In the Czech fortress town of Český Krumlov Hans van den Berkmortel saw a scene with a ladder too (pic. 6). He didn’t have to rearrange anything, since the owner of the dated fashion shop had done it already for him. Against the façade, straight next to the shopping window there’s a fashionably dressed mannequin that’s flanked by three torsos with dresses mounted on a standard. Apparently, this scene made the photographer think of modern fashion shows that are concluded on the catwalk with a complete overview. That’s why the photo of motionless models was humorously titled Line Up. But there’s more to experience than just humor. One could easily consider the ladder, standing against the electricity box in the dilapidated wall, as a metaphor for the advancement in society with modern clothes. That idea is also being enforced by the ascending height (from right to left) of the torsos and the mannequin. The ladder terminates the sequence as a final result.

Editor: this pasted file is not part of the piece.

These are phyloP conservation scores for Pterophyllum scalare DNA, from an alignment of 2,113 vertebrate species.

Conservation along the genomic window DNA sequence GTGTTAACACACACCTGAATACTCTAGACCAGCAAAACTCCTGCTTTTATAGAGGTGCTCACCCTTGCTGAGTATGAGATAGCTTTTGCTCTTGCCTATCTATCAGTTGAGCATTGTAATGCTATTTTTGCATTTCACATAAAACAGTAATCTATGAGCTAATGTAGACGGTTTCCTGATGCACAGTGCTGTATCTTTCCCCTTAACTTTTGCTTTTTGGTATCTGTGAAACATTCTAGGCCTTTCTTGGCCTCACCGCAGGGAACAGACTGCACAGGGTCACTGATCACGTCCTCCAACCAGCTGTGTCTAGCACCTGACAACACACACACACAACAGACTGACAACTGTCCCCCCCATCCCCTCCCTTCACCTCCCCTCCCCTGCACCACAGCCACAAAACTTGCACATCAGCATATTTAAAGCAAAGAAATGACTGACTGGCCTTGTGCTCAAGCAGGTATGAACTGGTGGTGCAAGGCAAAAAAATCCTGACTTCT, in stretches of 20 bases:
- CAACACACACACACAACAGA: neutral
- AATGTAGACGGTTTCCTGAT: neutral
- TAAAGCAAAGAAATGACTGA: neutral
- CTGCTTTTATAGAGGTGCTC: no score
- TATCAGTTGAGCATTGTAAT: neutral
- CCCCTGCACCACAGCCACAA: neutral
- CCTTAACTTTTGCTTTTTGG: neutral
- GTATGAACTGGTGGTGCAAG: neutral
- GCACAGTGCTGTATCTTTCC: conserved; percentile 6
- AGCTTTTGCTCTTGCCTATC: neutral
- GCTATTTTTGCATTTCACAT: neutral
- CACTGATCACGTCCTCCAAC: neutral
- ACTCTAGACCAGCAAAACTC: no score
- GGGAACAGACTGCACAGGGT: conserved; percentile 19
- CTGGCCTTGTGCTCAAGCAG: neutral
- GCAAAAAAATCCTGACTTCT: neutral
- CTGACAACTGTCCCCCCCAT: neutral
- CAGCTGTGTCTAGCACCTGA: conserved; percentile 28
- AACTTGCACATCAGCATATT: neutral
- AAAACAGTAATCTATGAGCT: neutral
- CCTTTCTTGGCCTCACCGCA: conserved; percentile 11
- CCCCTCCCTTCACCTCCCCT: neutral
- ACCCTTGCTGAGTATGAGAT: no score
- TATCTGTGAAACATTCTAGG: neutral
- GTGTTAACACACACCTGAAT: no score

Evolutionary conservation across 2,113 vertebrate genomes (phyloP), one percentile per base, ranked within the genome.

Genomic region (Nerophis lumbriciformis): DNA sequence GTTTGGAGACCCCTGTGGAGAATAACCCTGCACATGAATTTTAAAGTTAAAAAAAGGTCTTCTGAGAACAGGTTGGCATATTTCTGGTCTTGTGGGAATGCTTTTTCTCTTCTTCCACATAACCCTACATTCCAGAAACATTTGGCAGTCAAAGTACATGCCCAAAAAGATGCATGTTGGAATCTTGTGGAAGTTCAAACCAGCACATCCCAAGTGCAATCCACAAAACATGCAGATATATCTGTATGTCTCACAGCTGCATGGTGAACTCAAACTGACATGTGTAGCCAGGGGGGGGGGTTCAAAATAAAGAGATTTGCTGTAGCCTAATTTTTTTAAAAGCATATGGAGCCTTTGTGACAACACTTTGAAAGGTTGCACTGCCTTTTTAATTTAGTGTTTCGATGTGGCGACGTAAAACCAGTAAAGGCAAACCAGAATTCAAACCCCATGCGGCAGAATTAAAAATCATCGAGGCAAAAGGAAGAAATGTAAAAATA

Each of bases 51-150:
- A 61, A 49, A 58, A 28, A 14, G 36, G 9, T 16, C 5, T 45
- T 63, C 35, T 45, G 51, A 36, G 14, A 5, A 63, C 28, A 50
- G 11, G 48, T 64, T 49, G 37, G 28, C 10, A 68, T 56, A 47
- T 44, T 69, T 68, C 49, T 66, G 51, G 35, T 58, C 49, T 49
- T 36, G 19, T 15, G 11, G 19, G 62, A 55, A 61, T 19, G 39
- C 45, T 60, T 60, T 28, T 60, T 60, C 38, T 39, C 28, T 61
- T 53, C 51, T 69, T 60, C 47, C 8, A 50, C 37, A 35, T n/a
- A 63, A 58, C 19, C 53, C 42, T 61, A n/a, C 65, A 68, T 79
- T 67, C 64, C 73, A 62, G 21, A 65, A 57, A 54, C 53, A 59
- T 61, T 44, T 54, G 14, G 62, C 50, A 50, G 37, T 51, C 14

The tapered ladder in itself however, with its ascending series of rungs, is again a lineup of elements that want to “advance” more and more.
In Fox Talbot’s arrangement the ladder clearly fulfilled a compositional function, in that of Van den Berkmortel it becomes a double metaphor. But the humor remains, for while with the English photographer not moving required practice, in Český Krumlov it took no such effort. The searching eye of the photographer, combined with coincidence, were sufficient right there to create a surprising image in a comical atmosphere. Ladder here isn’t a symbol but a metaphor.